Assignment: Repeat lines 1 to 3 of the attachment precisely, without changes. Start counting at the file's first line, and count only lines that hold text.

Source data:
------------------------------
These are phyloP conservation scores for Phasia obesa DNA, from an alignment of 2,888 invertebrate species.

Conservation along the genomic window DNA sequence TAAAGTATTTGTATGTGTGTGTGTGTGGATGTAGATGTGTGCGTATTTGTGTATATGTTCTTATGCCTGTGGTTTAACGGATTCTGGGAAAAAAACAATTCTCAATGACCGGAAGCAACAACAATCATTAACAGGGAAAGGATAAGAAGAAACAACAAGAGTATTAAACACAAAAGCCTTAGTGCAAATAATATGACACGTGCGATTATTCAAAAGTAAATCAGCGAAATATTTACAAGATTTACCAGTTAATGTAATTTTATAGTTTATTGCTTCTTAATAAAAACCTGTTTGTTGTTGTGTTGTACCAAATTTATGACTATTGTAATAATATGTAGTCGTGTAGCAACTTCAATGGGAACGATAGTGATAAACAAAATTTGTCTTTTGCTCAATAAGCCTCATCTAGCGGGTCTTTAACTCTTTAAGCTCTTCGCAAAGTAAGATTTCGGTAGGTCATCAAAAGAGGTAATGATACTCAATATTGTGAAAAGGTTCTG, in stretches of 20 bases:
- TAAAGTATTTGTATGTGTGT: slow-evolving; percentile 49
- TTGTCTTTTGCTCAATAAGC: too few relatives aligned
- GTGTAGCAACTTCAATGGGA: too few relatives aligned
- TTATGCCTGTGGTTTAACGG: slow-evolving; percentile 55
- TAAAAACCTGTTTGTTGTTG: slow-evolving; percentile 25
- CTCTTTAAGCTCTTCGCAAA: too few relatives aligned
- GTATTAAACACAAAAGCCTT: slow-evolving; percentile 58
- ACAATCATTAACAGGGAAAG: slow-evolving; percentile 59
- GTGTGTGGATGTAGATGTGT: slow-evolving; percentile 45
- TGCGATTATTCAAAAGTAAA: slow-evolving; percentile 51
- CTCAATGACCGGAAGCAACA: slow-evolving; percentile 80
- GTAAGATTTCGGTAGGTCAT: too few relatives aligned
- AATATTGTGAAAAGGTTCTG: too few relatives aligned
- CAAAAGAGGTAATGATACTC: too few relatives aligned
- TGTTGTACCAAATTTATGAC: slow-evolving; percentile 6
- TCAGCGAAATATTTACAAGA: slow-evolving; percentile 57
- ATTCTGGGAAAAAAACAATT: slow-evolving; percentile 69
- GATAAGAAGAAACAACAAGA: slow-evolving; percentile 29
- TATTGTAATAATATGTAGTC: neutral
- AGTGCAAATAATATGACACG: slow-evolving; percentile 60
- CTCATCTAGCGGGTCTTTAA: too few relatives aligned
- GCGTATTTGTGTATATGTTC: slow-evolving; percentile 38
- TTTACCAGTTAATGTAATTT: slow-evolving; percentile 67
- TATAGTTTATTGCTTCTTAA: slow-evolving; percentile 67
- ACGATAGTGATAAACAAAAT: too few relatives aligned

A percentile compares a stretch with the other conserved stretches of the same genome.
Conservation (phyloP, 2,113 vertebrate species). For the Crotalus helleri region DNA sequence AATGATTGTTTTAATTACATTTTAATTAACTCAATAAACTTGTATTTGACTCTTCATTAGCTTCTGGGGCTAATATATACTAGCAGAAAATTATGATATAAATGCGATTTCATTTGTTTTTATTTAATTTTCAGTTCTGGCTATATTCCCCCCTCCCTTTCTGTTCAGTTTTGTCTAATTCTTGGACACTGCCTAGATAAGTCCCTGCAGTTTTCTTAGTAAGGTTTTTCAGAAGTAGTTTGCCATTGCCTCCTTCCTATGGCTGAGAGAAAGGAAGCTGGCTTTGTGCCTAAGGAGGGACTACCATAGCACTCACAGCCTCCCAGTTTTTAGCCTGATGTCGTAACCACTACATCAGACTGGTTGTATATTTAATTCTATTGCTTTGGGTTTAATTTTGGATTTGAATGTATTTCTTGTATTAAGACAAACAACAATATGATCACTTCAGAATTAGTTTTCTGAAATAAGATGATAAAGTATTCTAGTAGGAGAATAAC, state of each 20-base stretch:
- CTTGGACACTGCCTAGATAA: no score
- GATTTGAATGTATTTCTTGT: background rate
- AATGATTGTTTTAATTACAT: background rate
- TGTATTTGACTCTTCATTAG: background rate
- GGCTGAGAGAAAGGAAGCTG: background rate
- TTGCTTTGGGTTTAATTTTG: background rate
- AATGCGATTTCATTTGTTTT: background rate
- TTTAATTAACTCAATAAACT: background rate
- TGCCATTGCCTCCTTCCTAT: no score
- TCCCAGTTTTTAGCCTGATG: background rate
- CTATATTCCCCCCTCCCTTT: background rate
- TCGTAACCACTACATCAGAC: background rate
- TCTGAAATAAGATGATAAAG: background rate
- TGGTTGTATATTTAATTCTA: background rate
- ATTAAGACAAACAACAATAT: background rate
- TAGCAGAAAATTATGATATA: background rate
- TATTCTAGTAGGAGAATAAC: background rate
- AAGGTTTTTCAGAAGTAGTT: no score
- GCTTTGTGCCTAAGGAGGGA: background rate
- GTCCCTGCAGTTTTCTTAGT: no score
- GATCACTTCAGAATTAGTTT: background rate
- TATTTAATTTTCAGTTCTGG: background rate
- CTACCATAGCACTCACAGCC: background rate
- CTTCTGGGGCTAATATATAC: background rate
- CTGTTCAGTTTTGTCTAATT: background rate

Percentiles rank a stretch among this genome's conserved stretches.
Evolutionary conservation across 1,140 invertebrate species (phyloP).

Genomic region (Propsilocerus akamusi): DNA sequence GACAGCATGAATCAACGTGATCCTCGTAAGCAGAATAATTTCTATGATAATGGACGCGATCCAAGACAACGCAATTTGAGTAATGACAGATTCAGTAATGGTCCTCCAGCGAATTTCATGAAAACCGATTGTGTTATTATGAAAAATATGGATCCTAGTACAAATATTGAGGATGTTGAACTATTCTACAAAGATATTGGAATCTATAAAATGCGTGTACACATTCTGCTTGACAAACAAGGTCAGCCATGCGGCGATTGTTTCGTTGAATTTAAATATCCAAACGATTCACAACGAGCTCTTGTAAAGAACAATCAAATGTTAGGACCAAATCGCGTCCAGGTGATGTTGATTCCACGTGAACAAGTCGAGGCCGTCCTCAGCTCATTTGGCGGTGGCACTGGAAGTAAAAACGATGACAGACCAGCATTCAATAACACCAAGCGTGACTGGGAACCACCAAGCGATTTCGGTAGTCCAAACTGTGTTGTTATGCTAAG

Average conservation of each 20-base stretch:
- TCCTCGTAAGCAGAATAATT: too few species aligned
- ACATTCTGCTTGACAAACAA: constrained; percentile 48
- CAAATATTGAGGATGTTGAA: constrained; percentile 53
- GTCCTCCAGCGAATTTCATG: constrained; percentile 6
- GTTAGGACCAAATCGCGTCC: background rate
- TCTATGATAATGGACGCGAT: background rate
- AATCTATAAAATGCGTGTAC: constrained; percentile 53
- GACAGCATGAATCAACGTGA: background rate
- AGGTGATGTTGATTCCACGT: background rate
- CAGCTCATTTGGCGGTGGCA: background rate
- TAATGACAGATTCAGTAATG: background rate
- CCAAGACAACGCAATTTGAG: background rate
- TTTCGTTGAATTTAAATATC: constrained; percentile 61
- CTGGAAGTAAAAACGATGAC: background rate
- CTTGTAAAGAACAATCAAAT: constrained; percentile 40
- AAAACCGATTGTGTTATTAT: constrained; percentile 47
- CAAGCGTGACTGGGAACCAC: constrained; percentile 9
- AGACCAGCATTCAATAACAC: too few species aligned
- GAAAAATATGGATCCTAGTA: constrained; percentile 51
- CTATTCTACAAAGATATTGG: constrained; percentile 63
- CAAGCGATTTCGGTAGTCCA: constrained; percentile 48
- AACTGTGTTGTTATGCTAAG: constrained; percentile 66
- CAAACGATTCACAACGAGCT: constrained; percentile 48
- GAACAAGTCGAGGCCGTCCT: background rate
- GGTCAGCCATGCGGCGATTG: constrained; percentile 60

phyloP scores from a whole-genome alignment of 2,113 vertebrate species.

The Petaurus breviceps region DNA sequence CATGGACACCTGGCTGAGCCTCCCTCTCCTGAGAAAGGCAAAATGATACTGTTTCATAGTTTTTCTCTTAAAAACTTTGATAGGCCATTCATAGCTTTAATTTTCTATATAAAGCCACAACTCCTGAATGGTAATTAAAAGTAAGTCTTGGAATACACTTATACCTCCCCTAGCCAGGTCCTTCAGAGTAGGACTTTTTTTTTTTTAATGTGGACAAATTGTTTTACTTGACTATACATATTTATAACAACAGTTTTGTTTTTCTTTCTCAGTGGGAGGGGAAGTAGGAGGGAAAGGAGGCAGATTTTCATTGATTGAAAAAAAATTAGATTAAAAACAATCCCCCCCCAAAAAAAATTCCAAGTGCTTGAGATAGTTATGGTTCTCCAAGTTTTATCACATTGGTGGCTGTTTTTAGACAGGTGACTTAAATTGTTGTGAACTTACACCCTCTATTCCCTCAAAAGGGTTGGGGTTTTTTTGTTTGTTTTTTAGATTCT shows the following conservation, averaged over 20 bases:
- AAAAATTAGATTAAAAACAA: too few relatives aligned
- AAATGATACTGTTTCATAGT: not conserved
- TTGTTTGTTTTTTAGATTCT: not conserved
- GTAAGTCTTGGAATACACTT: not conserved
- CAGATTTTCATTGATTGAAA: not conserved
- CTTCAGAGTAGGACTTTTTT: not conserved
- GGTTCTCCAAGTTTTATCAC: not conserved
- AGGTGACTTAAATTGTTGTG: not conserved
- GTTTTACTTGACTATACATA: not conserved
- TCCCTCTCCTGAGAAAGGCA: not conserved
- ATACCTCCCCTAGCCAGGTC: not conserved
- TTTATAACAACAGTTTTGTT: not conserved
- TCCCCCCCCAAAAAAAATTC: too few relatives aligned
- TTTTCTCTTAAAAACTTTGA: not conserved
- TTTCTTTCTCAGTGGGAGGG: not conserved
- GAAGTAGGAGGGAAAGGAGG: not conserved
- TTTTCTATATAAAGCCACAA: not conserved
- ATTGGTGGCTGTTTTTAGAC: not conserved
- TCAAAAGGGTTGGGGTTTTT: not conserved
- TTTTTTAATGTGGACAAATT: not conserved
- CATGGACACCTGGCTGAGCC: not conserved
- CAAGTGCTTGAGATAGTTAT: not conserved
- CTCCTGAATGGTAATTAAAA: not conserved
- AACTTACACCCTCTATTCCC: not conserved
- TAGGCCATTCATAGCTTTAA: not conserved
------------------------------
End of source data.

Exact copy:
These are phyloP conservation scores for Phasia obesa DNA, from an alignment of 2,888 invertebrate species.

Conservation along the genomic window DNA sequence TAAAGTATTTGTATGTGTGTGTGTGTGGATGTAGATGTGTGCGTATTTGTGTATATGTTCTTATGCCTGTGGTTTAACGGATTCTGGGAAAAAAACAATTCTCAATGACCGGAAGCAACAACAATCATTAACAGGGAAAGGATAAGAAGAAACAACAAGAGTATTAAACACAAAAGCCTTAGTGCAAATAATATGACACGTGCGATTATTCAAAAGTAAATCAGCGAAATATTTACAAGATTTACCAGTTAATGTAATTTTATAGTTTATTGCTTCTTAATAAAAACCTGTTTGTTGTTGTGTTGTACCAAATTTATGACTATTGTAATAATATGTAGTCGTGTAGCAACTTCAATGGGAACGATAGTGATAAACAAAATTTGTCTTTTGCTCAATAAGCCTCATCTAGCGGGTCTTTAACTCTTTAAGCTCTTCGCAAAGTAAGATTTCGGTAGGTCATCAAAAGAGGTAATGATACTCAATATTGTGAAAAGGTTCTG, in stretches of 20 bases:
- TAAAGTATTTGTATGTGTGT: slow-evolving; percentile 49